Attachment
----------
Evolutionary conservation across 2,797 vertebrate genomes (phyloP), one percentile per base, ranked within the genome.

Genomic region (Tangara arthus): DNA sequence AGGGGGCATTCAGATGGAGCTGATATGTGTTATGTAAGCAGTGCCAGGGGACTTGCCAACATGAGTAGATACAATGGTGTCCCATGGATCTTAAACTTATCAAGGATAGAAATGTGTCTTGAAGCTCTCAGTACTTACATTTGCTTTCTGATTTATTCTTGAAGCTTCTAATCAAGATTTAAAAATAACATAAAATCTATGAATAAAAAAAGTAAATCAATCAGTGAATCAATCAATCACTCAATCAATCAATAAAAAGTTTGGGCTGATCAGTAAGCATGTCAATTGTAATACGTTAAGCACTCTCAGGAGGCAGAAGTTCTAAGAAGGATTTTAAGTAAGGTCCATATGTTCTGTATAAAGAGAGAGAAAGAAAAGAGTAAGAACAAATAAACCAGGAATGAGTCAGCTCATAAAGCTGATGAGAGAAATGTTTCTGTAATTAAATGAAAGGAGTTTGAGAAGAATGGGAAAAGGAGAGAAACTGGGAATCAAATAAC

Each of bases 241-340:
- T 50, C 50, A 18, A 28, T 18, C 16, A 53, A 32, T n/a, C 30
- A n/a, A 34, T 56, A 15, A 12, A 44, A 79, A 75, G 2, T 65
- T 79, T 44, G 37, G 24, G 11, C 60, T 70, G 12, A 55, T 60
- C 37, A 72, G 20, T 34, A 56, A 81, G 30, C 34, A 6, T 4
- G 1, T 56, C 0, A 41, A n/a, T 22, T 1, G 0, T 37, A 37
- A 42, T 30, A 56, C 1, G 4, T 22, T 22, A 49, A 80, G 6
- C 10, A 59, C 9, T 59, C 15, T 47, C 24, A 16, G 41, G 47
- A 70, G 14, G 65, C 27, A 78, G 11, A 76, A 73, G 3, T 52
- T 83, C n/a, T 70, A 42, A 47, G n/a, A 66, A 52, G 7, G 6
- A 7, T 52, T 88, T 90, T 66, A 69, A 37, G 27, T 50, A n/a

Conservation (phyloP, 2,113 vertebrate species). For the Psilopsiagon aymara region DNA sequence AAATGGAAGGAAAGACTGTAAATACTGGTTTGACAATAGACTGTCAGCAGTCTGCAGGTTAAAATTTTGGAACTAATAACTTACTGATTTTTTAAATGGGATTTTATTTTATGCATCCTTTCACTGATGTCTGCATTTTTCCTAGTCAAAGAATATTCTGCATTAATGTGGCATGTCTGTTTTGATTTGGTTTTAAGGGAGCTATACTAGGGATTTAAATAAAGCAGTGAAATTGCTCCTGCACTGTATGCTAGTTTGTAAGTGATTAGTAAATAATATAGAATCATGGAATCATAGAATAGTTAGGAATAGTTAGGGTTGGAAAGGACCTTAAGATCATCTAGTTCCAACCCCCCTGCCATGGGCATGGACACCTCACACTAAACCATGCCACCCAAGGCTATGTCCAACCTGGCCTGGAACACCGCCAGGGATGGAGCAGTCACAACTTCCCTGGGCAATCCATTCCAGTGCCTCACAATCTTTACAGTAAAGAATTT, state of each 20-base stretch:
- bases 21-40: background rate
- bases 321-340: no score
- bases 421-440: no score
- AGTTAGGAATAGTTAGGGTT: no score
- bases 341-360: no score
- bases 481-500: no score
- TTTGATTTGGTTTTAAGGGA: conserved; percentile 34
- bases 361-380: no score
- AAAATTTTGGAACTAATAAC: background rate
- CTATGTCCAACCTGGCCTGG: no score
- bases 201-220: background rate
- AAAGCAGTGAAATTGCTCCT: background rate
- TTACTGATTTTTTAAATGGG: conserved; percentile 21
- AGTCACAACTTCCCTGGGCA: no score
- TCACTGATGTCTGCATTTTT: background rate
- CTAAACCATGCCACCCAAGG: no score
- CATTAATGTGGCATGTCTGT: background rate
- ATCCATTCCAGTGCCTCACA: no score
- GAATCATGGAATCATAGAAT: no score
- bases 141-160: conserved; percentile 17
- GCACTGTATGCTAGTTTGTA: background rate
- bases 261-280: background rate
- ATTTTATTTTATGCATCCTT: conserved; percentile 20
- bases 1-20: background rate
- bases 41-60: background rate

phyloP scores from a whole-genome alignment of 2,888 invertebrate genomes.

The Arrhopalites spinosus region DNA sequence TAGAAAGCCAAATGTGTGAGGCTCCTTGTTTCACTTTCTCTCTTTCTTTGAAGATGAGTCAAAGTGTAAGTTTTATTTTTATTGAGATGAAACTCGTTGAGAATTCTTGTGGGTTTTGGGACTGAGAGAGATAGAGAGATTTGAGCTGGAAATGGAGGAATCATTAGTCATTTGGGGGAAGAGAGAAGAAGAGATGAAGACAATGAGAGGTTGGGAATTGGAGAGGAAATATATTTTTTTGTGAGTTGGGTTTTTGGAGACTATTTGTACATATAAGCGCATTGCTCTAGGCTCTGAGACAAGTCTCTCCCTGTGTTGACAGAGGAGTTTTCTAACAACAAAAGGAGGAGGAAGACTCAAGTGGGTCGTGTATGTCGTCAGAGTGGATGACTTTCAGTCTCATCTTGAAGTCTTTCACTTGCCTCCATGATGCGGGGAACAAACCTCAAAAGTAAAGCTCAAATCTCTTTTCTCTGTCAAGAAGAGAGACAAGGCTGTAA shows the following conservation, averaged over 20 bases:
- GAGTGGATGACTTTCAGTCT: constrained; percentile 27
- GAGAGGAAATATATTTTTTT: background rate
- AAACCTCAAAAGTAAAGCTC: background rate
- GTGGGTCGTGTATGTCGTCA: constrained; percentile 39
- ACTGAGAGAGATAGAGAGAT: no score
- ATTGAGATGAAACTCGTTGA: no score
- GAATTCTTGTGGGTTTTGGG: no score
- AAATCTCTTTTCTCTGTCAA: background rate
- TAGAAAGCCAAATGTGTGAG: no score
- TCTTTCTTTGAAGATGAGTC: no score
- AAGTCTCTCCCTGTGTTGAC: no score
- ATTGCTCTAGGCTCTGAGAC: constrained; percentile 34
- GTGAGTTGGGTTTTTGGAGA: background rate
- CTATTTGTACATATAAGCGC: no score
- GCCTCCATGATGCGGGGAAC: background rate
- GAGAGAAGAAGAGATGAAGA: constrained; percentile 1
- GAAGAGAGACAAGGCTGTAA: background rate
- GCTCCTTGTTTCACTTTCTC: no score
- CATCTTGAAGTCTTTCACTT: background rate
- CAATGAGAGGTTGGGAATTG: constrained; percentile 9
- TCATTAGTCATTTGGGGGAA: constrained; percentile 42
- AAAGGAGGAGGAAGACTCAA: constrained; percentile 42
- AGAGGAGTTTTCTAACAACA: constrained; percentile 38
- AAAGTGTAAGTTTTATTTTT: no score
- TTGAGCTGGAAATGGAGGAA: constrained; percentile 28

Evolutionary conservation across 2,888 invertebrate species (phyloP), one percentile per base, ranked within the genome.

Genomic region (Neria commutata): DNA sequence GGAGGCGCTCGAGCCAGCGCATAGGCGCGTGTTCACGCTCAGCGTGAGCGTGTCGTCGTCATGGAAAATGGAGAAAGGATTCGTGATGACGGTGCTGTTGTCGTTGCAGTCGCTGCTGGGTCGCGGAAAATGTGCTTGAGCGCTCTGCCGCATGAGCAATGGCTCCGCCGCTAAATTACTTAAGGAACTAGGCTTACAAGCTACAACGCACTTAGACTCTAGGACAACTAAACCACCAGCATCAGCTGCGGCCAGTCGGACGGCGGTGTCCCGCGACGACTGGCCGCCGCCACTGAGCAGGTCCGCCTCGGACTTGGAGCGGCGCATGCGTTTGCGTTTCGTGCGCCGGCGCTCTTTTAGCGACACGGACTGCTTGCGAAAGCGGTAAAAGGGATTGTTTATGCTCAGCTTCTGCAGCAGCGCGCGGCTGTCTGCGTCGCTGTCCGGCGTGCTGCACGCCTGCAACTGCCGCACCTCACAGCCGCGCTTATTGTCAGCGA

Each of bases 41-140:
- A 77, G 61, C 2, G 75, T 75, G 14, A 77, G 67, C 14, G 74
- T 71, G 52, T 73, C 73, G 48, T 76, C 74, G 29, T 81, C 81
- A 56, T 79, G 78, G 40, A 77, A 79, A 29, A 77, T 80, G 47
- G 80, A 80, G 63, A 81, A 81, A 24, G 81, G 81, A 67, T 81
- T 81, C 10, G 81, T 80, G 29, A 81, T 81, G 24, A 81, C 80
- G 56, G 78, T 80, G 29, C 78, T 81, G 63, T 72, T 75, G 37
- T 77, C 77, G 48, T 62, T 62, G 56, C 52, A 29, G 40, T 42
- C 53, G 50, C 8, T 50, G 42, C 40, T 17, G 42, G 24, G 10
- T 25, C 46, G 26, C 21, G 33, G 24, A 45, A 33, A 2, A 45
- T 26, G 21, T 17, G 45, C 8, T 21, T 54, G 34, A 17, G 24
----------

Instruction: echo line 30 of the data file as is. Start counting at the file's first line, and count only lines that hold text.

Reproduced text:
- CTAAACCATGCCACCCAAGG: no score